“Integration into a practical application” of the judicial exception analysis for compliance with Section 101 considers whether the additional elements or a combination of additional elements in the claim applies, relies on or use the judicial exception with meaningful limitations, so that the claim is evaluated as “more than a drafting effort designed to monopolize the judicial exception.” [11] For evaluation of whether the judicial exception is integrated into a practical application, MPEP sections 2106.05(a)–(h), which describe exemplary considerations presented by the Supreme Court and the Federal Circuit, should be consulted.[12] Examples of Prong Two of Step 2A considerations are shown as follows:[13]

patent

Patent practitioners familiar with Prong Two of Step 2A considerations are more likely to avoid Section 101 rejections as the following will show. As indicated in the above discussion, patent practitioners can advance prosecution of software patent claims by advocating that the claim recites an improvement to the functioning of a computer, for example.  Thus, this will avoid a Section 101 rejection. Concerning method of treatment claims, patent practitioners, among many considerations, should draft claims that “apply natural relationships” in order to better avoid a Section 101 rejection.[14] For such claims, application of natural relationships could include claim recitations to specific treatment regimens, for example.

Notably, Prong Two of Step 2A does not consider whether the additional elements in a claim are “well-understood, routine, conventional” activity.[15]

(4) Step 2B analysis

If the claim limitation reciting a judicial exception is not integrated into a practical application, then a Step 2B analysis must be further considered since the examined claim is “directed to” the judicial exception.

In that respect, Step 2B has not been changed by the January 2019 Guidelines. Step 2B still considers whether the claim recites additional elements that amount to “significantly more” than the judicial exception.[16] In this Step 2B, additional elements of the claim are both evaluated individually and in combination to determine whether they amount to “significantly more” than the judicial application.[17] For example, a claim which amounts to “significantly more” than the judicial exception, is deemed patent-eligible under Section 101.

(5) Comments concerning the January 2019 Guidelines

The January 2019 Guidelines do present a good step forward for a more streamlined, more consistent examination of a claim for compliance under Section 101. As the following shows, there are some improvements introduced by the January 2019 Guidelines, and, the revisions still do not address some concerns raised by patent practitioners.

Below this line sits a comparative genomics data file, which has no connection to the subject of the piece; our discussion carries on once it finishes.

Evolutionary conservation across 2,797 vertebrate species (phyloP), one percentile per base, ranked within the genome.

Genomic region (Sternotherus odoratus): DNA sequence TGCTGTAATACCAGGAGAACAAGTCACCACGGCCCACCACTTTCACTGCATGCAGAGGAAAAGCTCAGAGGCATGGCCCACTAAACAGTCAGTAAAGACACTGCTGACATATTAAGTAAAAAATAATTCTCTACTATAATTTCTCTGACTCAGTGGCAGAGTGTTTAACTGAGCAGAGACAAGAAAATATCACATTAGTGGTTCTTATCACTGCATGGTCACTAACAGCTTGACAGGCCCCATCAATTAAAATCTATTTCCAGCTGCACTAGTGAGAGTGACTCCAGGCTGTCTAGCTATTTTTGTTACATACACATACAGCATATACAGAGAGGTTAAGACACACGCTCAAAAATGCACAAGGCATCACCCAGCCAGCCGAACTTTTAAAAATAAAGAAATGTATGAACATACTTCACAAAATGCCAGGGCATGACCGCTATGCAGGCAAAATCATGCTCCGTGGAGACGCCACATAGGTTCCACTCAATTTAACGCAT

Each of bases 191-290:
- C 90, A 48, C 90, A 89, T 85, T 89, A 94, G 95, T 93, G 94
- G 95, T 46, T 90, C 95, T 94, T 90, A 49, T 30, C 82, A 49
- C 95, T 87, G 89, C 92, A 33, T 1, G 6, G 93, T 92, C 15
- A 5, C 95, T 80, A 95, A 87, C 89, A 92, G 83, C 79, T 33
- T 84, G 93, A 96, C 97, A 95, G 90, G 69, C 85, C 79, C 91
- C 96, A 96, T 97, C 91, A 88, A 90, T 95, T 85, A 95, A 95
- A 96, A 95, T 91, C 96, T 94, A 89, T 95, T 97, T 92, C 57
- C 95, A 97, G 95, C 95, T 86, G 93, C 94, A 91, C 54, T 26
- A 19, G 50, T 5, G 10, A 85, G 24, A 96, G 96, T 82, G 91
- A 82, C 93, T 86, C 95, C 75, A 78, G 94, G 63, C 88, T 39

Notably, Prong One of Step 2A does not involve evaluating whether a claim is analogous to an idea identified as abstract in relevant court decisions. This previous practice of analogizing to an idea presented in court decisions introduced imprecision as well as allowing for more subjectivity into the claim examination process. Also, by having Prong Two of Step 2A not taking into consideration whether the claims are “well-understood, routine, conventional” activity,” conflating the Section 101 analysis with Section 103 analysis for obviousness considerations is eliminated. Section 103 analysis of a claim, of course, should be appropriately considered separately.  

However, the January 2019 Guidelines, at first glance, do not appear to necessarily advance allowance of medical diagnostic claims. Significant progress concerning advancement of such claims will need to be addressed legislatively by revising Section 101 altogether. Any revisions to section 101 will necessarily affect many classes of claims, not just medical diagnostic claims. Such proposals to reform Section 101 are underway, and U.S. Senate hearings concerning such proposed reform of Section 101 will be conducted on June 4, 5 and 11, 2019, as reported by many patent blogs.[18]

In view of the foregoing discussion, it is even more important for clients to consult patent counsel concerning creative strategies towards drafting claims to better avoid a Section 101 rejection.

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[1] Update on Section 101 Guidelines, May 9, 2019 at page 6, available at https://www.uspto.gov/sites/default/files/documents/boardside_chat_on_101_5.9.19.pdf.

[2] Id. at page 6.

[3] Id. at page 9.

[4] Id. at page 11.

[5] Id.

[6] Id. at page 10.

[7] Id. at page 12.

[8] Id. at page 13.

[9] Id.

[10] Id. at page 14.

[11] Id.

[12] Id. at page 16.

[13] Id.

[14] Vanda memo at page 2 (June 7, 2018),  available at https://www.uspto.gov/sites/default/files/documents/memo-vanda-20180607.PDF.

[15] Update on Section 101 Guidelines, supra note 13, at page 17.

[16] Id. at page 19.

[17] Id.

[18] See, https://www.ipwatchdog.com/2019/05/22/draft-text-proposed-new-section-101-reflects-patent-owner-input/id=109498/, and https://www.patentdocs.org/2019/05/senate-proposal-for-section-101-reform-effect-on-biotechpharma-inventions.html, for example.